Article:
Who can resist the awesome spectacle of Caribana’s annual King and Queen competition? This year was no different. Trills and screams of appreciation along with long, loud applause from the crowd greeted the men and women who presented the magical costumes that extended metres high into the evening sky at Lamport Stadium last weekend. Competitors danced and pranced, seemingly oblivious to the weight of the towering creations.
The organized but still frenzied offstage preparations belied the final splendour, as the many pieces of each male and female individual and king and queen presentation were assembled up to mere minutes before they were to appear before the judges and the standing-room only crowd on the pleasantly cool evening of the competition.
Dexter Seusahai, who was the 2009 king, took the title again this year with “Predator Returns”, a black, green and silver creation that had the crowd roaring approval. This year’s queen, Pat Horsham, with the glittering silver “D’Chandelier – A Portrait in Crystal” is from the very popular Mas-K Club. In fact, Louis Saldenah’s Mas-K band almost swept the titles having also won male and female individual titles.
“D’Chandelier” gave meaning to the word spectacular, and with a million strands of silver tinsel fluttering in the evening breeze was my personal favourite, until Betty Toni with the dynamic “Fire On Ice”. Toni was also from Seusahai’s Tribal Knights band. “Fire On Ice” took second place, however all the costumes were stunning.
Amid the glitter and soca there were other moments of drama – or comedy – depending on your point of view. The night’s most memorable moment came when the king costume that threatened to outdo them all, a complex creation complete with a pair of horses and a chariot, titled “Spirit of Ramses” ran into trouble. The wheels literally fell off the design. There was a thousand-throng gasp as the presentation threatened to go off the rails, but the presenter soldiered on and determinedly completed his presentation to the encouraging applause of everyone in the stadium.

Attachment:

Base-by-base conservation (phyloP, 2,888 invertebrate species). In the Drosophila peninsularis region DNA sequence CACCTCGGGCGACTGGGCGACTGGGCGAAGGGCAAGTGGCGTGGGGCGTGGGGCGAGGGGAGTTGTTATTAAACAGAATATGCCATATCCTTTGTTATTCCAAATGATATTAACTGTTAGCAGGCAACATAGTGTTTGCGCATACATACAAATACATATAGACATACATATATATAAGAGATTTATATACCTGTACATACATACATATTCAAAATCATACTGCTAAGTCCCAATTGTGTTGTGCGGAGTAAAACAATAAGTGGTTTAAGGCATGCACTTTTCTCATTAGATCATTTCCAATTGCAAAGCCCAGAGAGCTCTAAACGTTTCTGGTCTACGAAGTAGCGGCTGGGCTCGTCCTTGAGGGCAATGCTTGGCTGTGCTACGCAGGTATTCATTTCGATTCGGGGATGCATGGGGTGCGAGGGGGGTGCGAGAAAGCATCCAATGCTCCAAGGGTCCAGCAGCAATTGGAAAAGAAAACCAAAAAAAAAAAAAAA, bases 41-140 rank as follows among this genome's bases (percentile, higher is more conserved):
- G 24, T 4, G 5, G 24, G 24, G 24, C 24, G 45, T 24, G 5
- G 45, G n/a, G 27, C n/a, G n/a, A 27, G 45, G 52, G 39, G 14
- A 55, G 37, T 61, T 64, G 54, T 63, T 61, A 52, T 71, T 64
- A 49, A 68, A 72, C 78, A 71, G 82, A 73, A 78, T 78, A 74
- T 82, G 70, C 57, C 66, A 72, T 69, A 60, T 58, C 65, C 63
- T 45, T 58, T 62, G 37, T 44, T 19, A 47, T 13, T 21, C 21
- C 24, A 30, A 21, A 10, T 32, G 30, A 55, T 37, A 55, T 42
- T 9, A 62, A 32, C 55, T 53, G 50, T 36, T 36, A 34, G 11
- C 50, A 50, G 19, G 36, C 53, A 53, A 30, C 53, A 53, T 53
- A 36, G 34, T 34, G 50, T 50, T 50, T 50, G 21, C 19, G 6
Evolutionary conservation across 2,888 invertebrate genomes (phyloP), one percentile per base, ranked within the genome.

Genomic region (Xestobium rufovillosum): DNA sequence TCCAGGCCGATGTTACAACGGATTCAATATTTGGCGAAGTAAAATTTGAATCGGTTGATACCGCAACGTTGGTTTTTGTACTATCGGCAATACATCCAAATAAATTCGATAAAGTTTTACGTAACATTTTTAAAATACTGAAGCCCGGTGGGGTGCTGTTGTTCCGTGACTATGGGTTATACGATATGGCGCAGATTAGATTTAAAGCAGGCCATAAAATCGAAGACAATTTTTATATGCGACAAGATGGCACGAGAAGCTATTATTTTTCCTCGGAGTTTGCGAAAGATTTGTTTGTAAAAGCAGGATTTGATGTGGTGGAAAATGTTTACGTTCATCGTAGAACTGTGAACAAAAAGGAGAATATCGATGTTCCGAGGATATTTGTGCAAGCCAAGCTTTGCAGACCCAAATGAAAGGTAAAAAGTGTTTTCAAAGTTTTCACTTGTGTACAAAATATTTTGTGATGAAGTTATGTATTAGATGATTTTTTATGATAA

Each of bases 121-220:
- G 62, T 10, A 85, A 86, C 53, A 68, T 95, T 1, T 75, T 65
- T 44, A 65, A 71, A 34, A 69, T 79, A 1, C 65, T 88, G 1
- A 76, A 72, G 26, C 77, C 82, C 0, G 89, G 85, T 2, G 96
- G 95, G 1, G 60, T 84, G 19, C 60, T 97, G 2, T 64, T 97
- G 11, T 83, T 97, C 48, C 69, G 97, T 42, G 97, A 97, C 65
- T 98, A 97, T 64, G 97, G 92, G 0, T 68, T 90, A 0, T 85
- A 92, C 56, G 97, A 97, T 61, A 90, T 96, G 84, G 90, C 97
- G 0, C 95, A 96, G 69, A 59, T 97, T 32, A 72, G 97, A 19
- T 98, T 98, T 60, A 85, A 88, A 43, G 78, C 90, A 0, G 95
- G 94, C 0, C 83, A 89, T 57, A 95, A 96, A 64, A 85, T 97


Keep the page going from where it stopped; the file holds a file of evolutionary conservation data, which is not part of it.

Yet, as wonderful as the King and Queen competition is, and as warm as the crowd was, with old friends meeting and greeting, sharing a fun and loving atmosphere, the true beauty of the grand costumes find their context within the Caribana parade itself. Surrounded by the revellers in their costumes and the hundreds of thousands of onlookers the bigger costumes are in their element.
For those who missed being there this year it would be well to book the time off in anticipation of next year’s festival. For those who were there, there is no mistaking the feeling that comes with the parade. The soca and calypso rhythms blaring from the super-tall speakers mounted on trailers are so loud that they pull your heartbeat from your chest. In effect, it feels as if your heart is locked into the music. Then, when all the sequins, multi-coloured feathers and sparkly rhinestones that envelop the masqueraders also envelop you, you are transported to a place that almost doesn’t feel like Toronto. Standing any place along the Caribana Lakeshore Boulevard route is like being taken on a trip to someplace else. As the mas’ crowd leaves you in its it wake, the revelers leave behind a trail of those same multi-coloured feathers, bits of sparkly braiding and sequins and an excitement to have the experience happen all over again. And if you wait just long enough (and sometimes it feels like a long enough wait) whether it is Jamaal Magloire’s Toronto Revellers, Whitney Doldron’s Mas Players International, or Whitfield Belasco’s Pleasure Players, you hear the pounding beat of the next band approaching and the feeling rises again.
There is nothing that can compare with being part of a massive assembly of folks of all hues, backgrounds and ages whose only purpose is to have fun and enjoy being together. Same time next year!
A note on the after-party…
Context is everything. A group of people all decked out in bikini-styled costumes and feathers look so right when they are chippin’ and wine-in’ through Exhibition Place and down Lakeshore Boulevard on the last Saturday in July. But put a few of them in a subway car a few miles away from the party and the rest of the passengers, the ones in their everyday clothes, just can’t stop staring. Cue the calypso.